Unless it has a temperature of absolute zero (-273°C) an object reflects, absorbs, and emits energy in a unique way, and at all times. This energy, called electromagnetic radiation, is emitted in waves that are able to transmit energy from one place to another. For example, this computer, trees, air, the Sun, the Earth, and all the stars and planets are reflecting and emitting a wide range of electromagnetic waves. These waves originate from billions of vibrating electrons, atoms, and molecules, which emit and absorb electromagnetic radiation in unique combinations of wavelengths.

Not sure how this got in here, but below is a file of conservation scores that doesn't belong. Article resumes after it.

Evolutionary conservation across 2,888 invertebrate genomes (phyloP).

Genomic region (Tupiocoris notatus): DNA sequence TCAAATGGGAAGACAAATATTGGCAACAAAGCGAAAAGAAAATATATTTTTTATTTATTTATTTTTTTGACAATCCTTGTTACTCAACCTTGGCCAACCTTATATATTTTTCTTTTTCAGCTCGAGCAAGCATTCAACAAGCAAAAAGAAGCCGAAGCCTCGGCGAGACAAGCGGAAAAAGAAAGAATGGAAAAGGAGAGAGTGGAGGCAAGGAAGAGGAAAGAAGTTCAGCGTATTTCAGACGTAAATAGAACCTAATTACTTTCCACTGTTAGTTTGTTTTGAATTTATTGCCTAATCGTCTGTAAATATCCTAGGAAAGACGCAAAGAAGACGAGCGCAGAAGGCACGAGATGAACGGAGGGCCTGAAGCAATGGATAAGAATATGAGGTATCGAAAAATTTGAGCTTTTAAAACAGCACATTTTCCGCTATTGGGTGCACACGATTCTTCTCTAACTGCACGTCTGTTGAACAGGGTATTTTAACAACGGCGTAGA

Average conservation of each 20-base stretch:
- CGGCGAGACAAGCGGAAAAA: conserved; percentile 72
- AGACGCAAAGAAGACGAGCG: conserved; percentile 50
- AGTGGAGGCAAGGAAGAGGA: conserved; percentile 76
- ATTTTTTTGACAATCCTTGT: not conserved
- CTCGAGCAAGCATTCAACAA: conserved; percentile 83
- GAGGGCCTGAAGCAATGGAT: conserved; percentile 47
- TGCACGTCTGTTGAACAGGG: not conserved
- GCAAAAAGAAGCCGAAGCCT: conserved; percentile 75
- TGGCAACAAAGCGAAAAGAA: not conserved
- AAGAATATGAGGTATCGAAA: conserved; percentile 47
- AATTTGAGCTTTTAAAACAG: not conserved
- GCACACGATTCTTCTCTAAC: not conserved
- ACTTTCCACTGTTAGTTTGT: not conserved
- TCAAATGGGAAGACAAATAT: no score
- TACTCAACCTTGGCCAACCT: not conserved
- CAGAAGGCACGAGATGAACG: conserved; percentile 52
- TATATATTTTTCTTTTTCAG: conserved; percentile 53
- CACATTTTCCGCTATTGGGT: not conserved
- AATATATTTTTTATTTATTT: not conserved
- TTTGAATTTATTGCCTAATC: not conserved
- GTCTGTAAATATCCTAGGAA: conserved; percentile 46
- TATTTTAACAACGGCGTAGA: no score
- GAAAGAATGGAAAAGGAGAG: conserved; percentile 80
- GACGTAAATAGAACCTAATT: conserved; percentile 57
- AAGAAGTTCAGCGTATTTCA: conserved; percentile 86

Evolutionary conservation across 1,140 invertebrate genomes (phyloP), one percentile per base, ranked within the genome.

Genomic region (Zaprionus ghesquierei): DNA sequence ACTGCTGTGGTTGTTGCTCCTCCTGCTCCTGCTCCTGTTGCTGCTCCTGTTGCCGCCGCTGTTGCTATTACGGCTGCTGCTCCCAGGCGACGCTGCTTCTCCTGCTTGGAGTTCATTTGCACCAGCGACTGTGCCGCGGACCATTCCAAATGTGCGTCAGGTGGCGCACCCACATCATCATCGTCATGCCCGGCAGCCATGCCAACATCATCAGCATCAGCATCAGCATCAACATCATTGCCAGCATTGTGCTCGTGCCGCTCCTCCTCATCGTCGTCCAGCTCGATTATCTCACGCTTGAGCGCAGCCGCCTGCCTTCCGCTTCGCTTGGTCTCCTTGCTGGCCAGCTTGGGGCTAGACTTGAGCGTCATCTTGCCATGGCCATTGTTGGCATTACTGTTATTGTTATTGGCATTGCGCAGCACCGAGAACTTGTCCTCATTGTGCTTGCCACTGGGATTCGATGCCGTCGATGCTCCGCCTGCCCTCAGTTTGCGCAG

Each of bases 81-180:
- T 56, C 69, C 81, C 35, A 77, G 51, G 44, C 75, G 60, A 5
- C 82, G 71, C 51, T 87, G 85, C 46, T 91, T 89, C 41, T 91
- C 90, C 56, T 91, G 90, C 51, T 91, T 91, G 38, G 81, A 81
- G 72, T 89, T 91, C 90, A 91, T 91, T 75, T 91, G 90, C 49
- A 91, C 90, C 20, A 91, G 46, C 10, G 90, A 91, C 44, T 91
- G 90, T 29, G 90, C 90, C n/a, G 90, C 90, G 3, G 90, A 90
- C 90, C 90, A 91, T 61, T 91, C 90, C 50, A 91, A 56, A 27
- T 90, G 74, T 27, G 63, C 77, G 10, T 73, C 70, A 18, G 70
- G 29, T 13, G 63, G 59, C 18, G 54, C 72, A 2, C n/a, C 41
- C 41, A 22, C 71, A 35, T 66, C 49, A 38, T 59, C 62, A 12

The amount of electromagnetic radiation an object emits depends primarily on its temperature. The higher the temperature of an object, the faster its electrons vibrate and the shorter its peak wavelength of emitted radiation. Conversely, the lower the temperature of an object, the slower its electrons vibrate, and the longer its peak wavelength of emitted radiation. This concept can be shown by gripping the end of a long rope and shaking it. Rapidly shaking the rope (high temperature) results in a series of short waves travelling along it, while shaking it slowly (low temperature) results in a series of longer waves.